They leave to escape angry townspeople who believe Emmett got off easy, having caused the fatal fall of a taunting local boy by punching him in the nose. The whip-smart Billy, who exhibits OCD–like symptoms, convinces Emmett to drive them to San Francisco to reunite with their mother, who left town eight years ago. He insists she's there, based on postcards she sent before completely disappearing from their lives. But when Emmett's prized red Studebaker is "borrowed" by two rambunctious, New York–bound escapees from the juvie facility he just left, Emmett takes after them via freight train with Billy in tow. Billy befriends a Black veteran named Ulysses who's been riding the rails nonstop since returning home from World War II to find his wife and baby boy gone. A modern picaresque with a host of characters, competing points of view, wandering narratives, and teasing chapter endings, Towles' third novel is even more entertaining than his much-acclaimed A Gentleman in Moscow (2016). You can quibble with one or two plot turns, but there's no resisting moments such as Billy's encounter, high up in the Empire State Building in the middle of the night, with professor Abacus Abernathe, whose Compendium of Heroes, Adventurers, and Other Intrepid Travelers he's read 24 times. A remarkable blend of sweetness and doom, Towles' novel is packed with revelations about the American myth, the art of storytelling, and the unrelenting pull of history.

An exhilarating ride through Americana.

Pub Date: Oct. 5, 2021

ISBN: 978-0-73-522235-9

Page Count: 592

Publisher: Viking

Review Posted Online: June 22, 2021

Kirkus Reviews Issue: July 15, 2021

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As the pieces of this magical literary puzzle snap together, a flicker of hope is sparked for our benighted world.

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An ancient Greek manuscript connects humanity's past, present, and future.

Stranger, whoever you are, open this to learn what will amaze you” wrote Antonius Diogenes at the end of the first century C.E.—and millennia later, Pulitzer Prize winner Doerr is his fitting heir. Around Diogenes' manuscript, "Cloud Cuckoo Land"—the author did exist, but the text is invented—Doerr builds a community of readers and nature lovers that transcends the boundaries of time and space. The protagonist of the original story is Aethon, a shepherd whose dream of escaping to a paradise in the sky leads to a wild series of adventures in the bodies of beast, fish, and fowl. Aethon's story is first found by Anna in 15th-century Constantinople; though a failure as an apprentice seamstress, she's learned ancient Greek from an elderly scholar. Omeir, a country boy of the same period, is rejected by the world for his cleft lip—but forms the deepest of connections with his beautiful oxen, Moonlight and Tree. In the 1950s, Zeno Ninis, a troubled ex–GI in Lakeport, Idaho, finds peace in working on a translation of Diogenes' recently recovered manuscript. In 2020, 86-year-old Zeno helps a group of youngsters put the story on as a play at the Lakeport Public Library—unaware that an eco-terrorist is planting a bomb in the building during dress rehearsal. (This happens in the first pages of the book and continues ticking away throughout.) On a spaceship called the Argos bound for Beta Oph2 in Mission Year 65, a teenage girl named Konstance is sequestered in a sealed room with a computer named Sybil. How could she possibly encounter Zeno's translation? This is just one of the many narrative miracles worked by the author as he brings a first-century story to its conclusion in 2146.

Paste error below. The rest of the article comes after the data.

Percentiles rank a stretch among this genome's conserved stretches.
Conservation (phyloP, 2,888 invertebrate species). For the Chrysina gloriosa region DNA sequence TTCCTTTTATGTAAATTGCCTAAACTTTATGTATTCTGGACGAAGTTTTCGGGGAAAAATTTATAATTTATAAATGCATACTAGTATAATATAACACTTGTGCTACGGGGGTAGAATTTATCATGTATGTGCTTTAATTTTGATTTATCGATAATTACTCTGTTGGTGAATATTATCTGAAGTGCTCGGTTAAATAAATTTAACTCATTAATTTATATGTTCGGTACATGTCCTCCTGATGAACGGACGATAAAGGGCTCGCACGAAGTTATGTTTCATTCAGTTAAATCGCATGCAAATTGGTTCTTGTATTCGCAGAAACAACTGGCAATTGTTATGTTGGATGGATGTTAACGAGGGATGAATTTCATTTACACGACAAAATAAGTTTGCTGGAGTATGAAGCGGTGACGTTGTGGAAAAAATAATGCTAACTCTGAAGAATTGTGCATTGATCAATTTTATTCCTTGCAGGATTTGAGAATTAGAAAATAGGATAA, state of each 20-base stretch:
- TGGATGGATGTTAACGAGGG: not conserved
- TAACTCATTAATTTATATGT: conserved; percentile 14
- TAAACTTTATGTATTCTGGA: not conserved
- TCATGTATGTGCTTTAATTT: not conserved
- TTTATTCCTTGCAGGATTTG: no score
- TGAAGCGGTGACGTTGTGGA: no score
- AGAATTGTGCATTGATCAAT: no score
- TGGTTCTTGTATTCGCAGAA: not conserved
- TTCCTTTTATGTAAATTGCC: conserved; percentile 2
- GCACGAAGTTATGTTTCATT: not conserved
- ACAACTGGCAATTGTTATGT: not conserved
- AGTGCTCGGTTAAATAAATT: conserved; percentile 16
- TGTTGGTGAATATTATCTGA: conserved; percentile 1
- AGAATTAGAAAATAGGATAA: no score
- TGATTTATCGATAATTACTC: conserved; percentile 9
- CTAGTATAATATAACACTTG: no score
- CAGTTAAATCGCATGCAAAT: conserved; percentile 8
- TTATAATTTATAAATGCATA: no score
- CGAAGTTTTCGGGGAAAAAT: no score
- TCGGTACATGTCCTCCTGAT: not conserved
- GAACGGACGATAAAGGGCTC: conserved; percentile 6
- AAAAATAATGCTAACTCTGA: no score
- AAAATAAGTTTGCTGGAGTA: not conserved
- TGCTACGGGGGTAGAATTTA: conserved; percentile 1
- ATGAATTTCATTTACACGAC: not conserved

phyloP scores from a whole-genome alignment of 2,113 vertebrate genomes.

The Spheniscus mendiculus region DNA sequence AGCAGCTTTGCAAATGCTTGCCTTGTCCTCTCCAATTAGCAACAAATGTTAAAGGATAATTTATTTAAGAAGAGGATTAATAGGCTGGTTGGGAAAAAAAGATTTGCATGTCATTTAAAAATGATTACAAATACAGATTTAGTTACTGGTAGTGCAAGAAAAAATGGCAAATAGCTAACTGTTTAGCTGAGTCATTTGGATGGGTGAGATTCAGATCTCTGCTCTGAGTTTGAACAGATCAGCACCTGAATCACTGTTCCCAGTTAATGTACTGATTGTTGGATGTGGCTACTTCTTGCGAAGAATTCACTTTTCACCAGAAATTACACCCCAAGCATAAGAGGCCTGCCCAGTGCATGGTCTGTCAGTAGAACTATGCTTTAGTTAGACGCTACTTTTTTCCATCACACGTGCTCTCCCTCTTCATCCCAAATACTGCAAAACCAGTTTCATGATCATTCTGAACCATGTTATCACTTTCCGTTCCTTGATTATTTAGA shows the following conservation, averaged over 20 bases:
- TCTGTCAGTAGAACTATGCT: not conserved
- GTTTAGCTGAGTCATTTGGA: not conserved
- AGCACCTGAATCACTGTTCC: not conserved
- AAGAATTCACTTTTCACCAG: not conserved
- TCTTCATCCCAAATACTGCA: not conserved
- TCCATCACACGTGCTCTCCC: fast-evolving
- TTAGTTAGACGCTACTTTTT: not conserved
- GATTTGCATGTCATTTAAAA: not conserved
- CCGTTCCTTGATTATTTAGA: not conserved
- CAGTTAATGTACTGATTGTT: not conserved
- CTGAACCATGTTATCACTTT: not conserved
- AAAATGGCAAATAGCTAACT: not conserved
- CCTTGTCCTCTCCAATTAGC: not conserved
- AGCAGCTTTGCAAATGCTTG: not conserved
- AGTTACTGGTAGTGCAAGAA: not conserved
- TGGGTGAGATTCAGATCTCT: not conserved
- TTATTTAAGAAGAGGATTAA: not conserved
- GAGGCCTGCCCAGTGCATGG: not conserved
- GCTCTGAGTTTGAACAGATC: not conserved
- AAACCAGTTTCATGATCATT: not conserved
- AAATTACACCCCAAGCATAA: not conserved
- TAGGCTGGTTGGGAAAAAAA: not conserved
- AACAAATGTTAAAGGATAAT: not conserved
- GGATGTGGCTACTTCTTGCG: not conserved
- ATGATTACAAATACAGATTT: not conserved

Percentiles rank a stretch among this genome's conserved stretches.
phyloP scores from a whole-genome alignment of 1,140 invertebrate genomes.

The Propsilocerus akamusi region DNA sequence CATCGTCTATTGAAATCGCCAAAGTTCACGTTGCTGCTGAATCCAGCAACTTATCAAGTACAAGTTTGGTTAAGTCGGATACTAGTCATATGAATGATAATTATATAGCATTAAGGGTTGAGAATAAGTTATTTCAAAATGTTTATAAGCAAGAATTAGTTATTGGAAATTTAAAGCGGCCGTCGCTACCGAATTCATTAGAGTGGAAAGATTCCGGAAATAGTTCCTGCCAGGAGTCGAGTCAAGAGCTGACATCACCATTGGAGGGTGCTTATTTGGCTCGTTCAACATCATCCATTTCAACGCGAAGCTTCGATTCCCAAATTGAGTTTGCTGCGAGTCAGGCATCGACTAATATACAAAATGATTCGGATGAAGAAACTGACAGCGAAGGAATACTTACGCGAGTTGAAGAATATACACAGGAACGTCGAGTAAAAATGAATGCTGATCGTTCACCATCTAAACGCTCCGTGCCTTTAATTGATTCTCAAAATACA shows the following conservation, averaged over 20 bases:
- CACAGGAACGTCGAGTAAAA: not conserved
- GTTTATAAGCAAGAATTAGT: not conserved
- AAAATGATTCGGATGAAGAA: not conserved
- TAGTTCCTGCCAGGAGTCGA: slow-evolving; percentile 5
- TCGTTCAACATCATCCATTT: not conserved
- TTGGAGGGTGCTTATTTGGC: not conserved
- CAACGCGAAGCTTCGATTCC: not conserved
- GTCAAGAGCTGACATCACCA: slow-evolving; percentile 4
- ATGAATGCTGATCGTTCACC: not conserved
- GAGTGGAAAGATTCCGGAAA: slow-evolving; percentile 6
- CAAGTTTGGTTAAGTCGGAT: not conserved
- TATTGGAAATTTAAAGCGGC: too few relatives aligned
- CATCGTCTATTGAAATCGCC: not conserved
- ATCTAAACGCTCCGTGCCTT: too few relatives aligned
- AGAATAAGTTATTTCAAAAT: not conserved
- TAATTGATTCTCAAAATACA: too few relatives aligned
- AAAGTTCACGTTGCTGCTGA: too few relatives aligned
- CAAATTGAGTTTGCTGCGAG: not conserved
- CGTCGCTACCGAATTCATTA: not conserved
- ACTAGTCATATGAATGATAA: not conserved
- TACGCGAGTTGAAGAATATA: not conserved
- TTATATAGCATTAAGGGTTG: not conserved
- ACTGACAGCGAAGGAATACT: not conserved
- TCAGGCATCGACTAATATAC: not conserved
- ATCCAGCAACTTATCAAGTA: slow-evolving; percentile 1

As the pieces of this magical literary puzzle snap together, a flicker of hope is sparked for our benighted world.

Pub Date: Sept. 28, 2021

ISBN: 978-1-982168-43-8

Page Count: 656

Publisher: Scribner

Review Posted Online: June 29, 2021

Kirkus Reviews Issue: July 15, 2021